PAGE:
eCO2 sensor, thermometer, hygrometer with OLED display.
about the project
The CCS811 HDC1080 eCO2 temperature, humidity and VOC air quality sensor module CJMCU-8118 offers the advantage that several relevant parameters of the indoor air quality can be monitored in one board. The measured temperature and humidity readings also help to obtain more precise eCO2 readings.
We show the determined values on the one hand on a 1.3 inch OLED display. On the other hand, we transmit them to the Home Assistant via MQTT.
With the CCS811 sensor, the eCO2 concentration (equivalent calculated carbon dioxide) is measured in a range from 400 to 8192 ppm (parts per million) and the TVOC concentration (Total Volatile Organic Compound) in a range from 0 to 1187 ppb (parts per billion ) measured. According to the data sheet, the sensor reacts to alcohols, aldehydes, ketones, organic acids, amines, aliphatic and aromatic hydrocarbons. The eCO2 concentration is therefore only an approximation and can vary slightly from the actual CO2 concentration depending on other substances present in the room air.
The HDC1080 sensor measures temperature and humidity. Since the two sensors (CCS811 and HDC1080) are installed on the same board, and the CCS811 sensor develops heat when measuring, the measured temperature can deviate by a few degrees from the actual temperature. The fewer measurements the CCS811 sensor performs per period, the smaller the temperature deviation. However, the distances between the measurements should not be too far apart, as the CCS811 first carries out a calibration after starting and we would like to determine the precise eCO2 values as quickly as possible. We have therefore decided in this tutorial to carry out a measurement every 10 seconds and to store a correction factor of 0.5 degrees for the thermometer in the Arduino sketch.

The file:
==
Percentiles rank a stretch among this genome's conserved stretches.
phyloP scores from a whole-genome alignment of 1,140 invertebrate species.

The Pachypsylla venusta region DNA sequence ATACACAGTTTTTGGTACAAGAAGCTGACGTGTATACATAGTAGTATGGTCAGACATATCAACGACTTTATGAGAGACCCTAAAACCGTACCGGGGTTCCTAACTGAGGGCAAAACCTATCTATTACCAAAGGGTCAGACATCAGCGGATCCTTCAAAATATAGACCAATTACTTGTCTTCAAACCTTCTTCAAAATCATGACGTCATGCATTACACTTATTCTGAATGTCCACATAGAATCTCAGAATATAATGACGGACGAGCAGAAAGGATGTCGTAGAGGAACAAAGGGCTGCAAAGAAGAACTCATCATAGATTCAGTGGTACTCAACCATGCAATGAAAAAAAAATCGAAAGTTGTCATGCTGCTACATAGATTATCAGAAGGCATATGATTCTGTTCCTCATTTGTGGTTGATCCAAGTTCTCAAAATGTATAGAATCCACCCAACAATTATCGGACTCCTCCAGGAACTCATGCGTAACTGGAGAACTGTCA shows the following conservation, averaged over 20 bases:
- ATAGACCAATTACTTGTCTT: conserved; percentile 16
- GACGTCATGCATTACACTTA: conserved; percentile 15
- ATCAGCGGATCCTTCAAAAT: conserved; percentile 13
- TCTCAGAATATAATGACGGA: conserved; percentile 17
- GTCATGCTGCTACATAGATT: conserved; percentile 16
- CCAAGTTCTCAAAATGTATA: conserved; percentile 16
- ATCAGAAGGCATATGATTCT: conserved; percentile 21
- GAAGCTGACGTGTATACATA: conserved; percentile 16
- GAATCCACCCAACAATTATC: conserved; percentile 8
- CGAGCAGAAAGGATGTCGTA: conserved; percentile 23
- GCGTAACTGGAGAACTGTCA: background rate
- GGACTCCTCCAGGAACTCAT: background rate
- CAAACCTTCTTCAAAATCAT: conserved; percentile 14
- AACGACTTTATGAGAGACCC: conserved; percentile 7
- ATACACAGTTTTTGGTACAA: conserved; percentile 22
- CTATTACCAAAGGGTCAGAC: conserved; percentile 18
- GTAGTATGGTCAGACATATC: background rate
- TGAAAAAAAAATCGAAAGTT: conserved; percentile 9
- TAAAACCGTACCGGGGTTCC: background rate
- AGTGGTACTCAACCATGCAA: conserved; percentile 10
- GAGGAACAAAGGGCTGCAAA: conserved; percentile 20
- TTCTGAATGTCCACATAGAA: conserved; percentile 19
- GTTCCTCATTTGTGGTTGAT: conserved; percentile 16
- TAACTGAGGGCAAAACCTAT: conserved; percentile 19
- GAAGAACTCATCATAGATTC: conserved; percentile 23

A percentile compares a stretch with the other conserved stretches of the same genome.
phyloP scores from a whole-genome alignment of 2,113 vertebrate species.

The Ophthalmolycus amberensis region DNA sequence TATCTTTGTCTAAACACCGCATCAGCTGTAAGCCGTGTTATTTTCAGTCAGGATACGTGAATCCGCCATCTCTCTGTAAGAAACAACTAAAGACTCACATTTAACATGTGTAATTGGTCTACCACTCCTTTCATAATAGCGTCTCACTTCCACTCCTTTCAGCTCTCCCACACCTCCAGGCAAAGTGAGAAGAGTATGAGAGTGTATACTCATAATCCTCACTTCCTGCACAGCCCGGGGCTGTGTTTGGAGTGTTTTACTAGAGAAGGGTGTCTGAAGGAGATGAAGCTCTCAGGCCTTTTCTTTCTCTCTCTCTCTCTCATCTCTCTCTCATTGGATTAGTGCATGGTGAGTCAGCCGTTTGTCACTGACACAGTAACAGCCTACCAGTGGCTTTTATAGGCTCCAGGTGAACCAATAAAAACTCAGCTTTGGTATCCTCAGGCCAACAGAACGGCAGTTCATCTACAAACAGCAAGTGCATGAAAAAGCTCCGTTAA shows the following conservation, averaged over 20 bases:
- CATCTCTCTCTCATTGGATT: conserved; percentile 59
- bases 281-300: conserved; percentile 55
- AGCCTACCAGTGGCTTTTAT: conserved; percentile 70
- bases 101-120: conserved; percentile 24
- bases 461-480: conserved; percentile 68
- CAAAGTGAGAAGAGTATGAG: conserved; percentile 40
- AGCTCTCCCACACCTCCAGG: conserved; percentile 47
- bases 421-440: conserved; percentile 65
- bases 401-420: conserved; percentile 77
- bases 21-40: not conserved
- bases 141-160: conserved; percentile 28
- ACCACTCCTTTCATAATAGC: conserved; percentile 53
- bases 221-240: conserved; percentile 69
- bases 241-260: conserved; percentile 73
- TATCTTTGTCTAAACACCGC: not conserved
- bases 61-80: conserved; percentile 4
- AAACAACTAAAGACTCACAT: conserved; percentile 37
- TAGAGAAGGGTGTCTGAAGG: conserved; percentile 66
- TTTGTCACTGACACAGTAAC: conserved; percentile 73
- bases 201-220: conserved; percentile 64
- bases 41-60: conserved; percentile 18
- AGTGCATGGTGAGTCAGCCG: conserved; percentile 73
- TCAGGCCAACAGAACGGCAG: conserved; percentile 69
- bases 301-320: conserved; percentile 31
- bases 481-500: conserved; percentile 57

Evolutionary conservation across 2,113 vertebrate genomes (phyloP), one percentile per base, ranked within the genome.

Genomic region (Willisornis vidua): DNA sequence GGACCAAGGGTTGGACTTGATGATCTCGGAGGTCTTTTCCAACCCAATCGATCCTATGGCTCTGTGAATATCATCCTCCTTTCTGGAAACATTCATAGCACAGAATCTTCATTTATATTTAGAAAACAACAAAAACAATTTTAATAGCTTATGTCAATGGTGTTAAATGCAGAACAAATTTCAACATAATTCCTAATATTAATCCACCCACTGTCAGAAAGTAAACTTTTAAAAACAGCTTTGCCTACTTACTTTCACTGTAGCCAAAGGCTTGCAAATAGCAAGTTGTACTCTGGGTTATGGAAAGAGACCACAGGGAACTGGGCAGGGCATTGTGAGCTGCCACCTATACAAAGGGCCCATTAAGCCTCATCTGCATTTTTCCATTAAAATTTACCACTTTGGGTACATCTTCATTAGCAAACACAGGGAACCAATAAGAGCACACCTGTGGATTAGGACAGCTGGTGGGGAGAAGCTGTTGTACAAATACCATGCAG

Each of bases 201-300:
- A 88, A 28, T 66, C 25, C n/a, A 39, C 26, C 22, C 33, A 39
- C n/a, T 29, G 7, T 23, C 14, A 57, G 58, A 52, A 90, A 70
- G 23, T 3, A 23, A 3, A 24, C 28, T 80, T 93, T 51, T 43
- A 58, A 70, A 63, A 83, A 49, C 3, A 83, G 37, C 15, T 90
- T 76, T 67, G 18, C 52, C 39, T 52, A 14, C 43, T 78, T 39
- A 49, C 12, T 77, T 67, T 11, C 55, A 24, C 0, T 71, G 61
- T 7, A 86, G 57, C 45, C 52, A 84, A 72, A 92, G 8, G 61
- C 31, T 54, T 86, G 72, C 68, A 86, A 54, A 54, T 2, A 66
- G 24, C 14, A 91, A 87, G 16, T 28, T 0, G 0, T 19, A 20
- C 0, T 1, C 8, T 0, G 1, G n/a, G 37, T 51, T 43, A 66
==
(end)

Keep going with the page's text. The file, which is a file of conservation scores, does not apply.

The CCS811 sensor has a burn-in time of up to 48 hours, during which the values can still fluctuate. We should allow around 20 minutes for the calibration after the start and ventilate it completely once during this time.
Disclaimer: This is a kit for hobbyists who are enthusiastic about IOT. No responsibility can therefore be assumed for the functionality of the air quality measurement. For a precise CO2 measurement, we recommend using an appropriate CO2 measuring device from a specialist manufacturer.
The following components are required for assembly:
- WeMos D1 mini NodeMCU
- CCS811 HDC1080 eCO2 temperature, humidity and VOC air quality sensor module CJMCU-8118
- 1.3 inch OLED display module 128x64
- 400 hole breadboard / breadboard
- 40pin jumper cable - 10cm - Male to Male
The complete set of components in our shop:
Solder the D1 Mini NodeMCU
So that the "D1 Mini NodeMCU" can be plugged into the breadboard, it must first be soldered to the pin strips.
Please make sure that the pin strips are soldered on at right angles so that they later also fit the breadboard. To do this, you can first solder a pin to each pin strip and after it has cooled down, put everything on the breadboard (do not plug it in yet) to check whether it fits. If OK, the other pins can then simply be soldered. If it is not yet OK (wrong angle), the angle of the pin bar can be easily corrected by heating the already soldered pin.
Solder the CJMCU-8118
Analogous to the previous description, we solder the pin strip to the CJMCU-8118 sensor module.
Solder the OLED display
Analogous to the previous description, we solder the pin strip to the OLED display module.
In the next step, all components are placed on the breadboard.
The cabling takes place as follows:
- Yellow: D1 Mini D3 on CJMCU8118 WAK
- Blue: D1 Mini D2 on CJMCU8118 SDA and on OLED SDA
- Green: D1 Mini D1 on CJMCU8118 SCL and on OLED SCK
- Black: D1 Mini G to CJMCU8118 GND and to OLED GND
- Red: D1 Mini 3V to CJMCU8118 VCC as well as to OLED VDD
The following Fritzing diagram gives a good overview.
If the components are wired incorrectly and the NodeMCU is connected to the PC, this can damage the PC's USB port. Therefore, we first test by connecting the NodeMCU to a classic USB charger or a power bank with a USB cable. If nothing gets too hot there, that's a good sign.
Download and install the Arduino IDE
We need the Arduino IDE, which can be downloaded for free here: https://www.arduino.cc/en/Main/Software
It's even easier on Windows PCs, where the Arduino IDE can be installed via the Microsoft Store.
Add ESP 8266 board
First, add the following "Additional Board Administrator URL" to the default settings: http://arduino.esp8266.com/stable/package_esp8266com_index.json
To do this, we proceed as follows:
1. We call up the default settings:
2. We add the URL: http://arduino.esp8266.com/stable/package_esp8266com_index.json
Install "ESP8266" board
To do this, we navigate to "Tools -> Board -> Board Manager".